Last summer, Talan ventured out and started performing solo shows again, something she hadn’t regularly done in more than 20 years, though her most recent solo record, Lucky Girl, which came in 2017, was her fifth. (She did several dates in support of it, too, but The Weepies still took precedence over her solo dates.) “It felt like an emotional and spiritual need to get out and play,” she says, “and I feel like people have been so hungry for that kind of connection and reflection. Live music felt like such a gift to be able to get to people whenever I could.” To that end, she’ll be playing a rare solo show at Saratoga Springs’ Caff`e Lena on August 12 (get tickets here). It will be her first appearance there in 16 years, having last performed at the historic venue as a member of The Weepies in 2005, two years before marrying Tannen and to that end, pre-kids. “The history that Caffè Lena has, you can feel it in the place,” says Talan. “It has that really lovely sense of being part of a lineage in some way, and I selfishly, personally, don’t have a whole lot of experiences that feel like that in my personal life these days—I’m not connected with my family of origin [though I am] with my sister now, thankfully—but I love that intergenerational thing, like that ‘getting together with extended family’ kind of thing, and [playing there] feels like that, but in a professional musical way.” (In regards to her sister, the two were estranged for 12 years, before reconnecting five years ago.)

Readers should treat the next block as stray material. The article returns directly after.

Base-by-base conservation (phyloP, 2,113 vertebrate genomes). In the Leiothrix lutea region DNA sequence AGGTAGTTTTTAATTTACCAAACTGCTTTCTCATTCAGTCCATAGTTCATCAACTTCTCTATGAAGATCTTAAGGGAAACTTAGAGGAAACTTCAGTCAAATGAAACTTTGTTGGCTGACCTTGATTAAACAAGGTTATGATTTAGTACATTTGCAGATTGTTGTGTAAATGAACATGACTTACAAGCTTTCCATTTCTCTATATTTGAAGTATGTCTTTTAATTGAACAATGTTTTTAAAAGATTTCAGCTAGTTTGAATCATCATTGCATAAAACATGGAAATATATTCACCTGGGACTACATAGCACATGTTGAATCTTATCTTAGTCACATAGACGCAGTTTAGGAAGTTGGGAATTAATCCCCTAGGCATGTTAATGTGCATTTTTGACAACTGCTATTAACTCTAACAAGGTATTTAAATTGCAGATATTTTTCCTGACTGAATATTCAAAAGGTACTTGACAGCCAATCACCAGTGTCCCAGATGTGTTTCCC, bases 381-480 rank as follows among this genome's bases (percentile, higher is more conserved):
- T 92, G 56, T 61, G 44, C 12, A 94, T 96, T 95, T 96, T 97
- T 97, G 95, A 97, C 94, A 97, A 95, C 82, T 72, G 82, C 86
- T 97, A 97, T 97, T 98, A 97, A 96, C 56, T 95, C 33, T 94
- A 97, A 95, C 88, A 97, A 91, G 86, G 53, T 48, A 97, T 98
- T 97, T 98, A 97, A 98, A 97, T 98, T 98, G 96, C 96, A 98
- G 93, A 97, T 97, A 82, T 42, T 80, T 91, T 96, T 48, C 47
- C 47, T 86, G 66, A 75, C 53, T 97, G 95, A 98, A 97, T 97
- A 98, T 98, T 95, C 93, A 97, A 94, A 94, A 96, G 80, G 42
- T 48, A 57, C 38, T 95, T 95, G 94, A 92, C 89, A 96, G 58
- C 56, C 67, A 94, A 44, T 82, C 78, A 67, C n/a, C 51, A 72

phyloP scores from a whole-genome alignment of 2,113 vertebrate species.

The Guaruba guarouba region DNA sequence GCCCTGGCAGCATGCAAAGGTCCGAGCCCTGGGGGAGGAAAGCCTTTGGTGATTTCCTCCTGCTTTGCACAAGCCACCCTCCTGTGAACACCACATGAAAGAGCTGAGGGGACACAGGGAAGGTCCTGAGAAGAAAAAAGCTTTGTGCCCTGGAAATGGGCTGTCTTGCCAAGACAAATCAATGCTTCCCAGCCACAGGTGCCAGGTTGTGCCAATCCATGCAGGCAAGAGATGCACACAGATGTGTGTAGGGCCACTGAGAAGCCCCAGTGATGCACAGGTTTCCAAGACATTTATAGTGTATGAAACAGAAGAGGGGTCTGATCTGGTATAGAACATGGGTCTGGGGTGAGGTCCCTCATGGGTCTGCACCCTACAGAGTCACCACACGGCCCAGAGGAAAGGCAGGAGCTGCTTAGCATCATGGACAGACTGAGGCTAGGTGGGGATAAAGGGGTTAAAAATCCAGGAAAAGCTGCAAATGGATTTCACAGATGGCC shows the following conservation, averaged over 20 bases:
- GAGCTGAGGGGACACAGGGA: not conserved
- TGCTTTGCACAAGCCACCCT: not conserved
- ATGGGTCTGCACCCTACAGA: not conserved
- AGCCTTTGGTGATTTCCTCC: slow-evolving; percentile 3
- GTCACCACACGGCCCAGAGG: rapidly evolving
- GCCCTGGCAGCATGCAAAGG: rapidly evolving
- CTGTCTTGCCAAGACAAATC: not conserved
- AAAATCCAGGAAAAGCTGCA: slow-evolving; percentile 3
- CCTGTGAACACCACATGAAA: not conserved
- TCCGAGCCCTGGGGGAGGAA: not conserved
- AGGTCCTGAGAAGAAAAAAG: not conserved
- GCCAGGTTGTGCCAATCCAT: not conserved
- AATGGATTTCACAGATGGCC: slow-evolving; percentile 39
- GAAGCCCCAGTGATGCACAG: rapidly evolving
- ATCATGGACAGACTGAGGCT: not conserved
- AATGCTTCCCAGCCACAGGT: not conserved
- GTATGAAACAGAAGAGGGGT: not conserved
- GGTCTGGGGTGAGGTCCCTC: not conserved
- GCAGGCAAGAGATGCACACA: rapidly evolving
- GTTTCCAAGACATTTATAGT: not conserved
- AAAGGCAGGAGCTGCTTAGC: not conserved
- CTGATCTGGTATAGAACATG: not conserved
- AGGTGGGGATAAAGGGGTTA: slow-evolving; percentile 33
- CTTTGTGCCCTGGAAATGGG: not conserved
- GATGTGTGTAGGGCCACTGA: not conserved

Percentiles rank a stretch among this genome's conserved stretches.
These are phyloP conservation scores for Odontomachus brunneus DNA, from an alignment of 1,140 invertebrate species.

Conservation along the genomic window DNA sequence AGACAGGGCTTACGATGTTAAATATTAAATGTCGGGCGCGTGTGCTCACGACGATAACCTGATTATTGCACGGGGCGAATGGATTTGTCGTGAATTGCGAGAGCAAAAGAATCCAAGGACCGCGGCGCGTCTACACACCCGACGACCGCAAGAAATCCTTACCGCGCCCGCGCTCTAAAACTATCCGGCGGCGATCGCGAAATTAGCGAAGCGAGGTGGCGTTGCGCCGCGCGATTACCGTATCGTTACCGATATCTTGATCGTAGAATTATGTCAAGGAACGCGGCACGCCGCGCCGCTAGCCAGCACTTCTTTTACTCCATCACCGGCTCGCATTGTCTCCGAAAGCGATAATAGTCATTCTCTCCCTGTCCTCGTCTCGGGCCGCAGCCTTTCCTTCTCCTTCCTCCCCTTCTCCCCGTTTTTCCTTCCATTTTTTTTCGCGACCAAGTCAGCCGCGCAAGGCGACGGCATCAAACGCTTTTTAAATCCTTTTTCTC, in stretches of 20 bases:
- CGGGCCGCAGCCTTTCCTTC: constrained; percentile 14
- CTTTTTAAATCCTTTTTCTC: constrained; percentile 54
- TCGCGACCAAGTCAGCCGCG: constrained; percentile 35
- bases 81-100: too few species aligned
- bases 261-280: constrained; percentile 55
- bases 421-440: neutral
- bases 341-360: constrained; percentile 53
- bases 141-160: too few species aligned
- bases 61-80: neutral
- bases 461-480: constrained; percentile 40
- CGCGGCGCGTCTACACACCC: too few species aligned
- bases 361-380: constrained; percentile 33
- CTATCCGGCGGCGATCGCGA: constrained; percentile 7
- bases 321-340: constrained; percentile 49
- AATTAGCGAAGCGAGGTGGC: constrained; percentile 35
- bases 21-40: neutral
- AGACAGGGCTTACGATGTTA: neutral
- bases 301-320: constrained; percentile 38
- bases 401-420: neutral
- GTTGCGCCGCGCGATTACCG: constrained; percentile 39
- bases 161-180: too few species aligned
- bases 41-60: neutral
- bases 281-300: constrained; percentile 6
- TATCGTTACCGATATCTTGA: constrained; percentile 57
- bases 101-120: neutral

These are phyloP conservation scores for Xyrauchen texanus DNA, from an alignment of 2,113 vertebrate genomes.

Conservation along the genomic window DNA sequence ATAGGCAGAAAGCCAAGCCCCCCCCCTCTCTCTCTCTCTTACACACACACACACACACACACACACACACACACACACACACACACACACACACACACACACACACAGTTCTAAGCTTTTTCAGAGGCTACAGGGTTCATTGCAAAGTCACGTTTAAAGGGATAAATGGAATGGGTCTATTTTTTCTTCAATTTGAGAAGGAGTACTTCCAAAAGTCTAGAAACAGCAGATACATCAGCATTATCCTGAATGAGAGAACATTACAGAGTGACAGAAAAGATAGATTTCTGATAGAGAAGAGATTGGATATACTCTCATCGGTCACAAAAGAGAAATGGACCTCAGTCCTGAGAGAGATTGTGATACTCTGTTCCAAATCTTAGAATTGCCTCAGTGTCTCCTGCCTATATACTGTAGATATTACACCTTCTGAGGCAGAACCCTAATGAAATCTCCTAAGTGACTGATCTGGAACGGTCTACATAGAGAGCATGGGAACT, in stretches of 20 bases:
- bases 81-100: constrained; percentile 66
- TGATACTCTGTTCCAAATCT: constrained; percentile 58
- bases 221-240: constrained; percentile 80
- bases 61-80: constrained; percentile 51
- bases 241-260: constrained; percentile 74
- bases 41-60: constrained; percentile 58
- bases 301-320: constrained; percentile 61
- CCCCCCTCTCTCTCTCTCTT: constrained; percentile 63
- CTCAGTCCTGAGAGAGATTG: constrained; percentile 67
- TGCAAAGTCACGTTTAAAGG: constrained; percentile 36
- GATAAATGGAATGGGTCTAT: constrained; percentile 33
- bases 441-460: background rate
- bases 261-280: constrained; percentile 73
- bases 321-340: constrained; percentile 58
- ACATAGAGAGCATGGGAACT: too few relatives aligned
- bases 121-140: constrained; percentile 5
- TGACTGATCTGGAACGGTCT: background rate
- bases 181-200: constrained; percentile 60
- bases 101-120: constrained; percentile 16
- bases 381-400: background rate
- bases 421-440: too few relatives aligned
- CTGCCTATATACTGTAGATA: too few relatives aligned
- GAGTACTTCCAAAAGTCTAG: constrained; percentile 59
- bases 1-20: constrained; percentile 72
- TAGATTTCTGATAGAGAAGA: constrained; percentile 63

Audiences at Caffè Lena should expect to hear songs from both Talan’s solo and Weepies days, as well as some deep cups. “There’s a Weepies song called ‘All This Beauty‘ that we could never get off its feet as a live song,” says Talan. “It has a very ‘party’ feel on the album Hideaway, but I’ve found a way to play it in a gently positive way. Going through a divorce, too, there’s all this looking back at all the beautiful things Steve and I did together. Revisiting some of the times that I think of as our ‘Golden Age,’ relationship-wise and musically. So I had a pretty sweet time picking out some of the Weepies tunes from that time.” It’s not lost on Talan, though, that when she’ll be performing those Weepies songs, half of what made it a Weepies song in the first place will be missing. “I find myself reaching back to the person that I was,” she says, in rearranging the songs for one voice. “There’s this grief; you’re letting go of that other half of the collaboration that I had with Steve, which was so beautiful, but I’m also reconnecting with that version or part of myself that maybe I have felt less connected to in the last six or seven years.”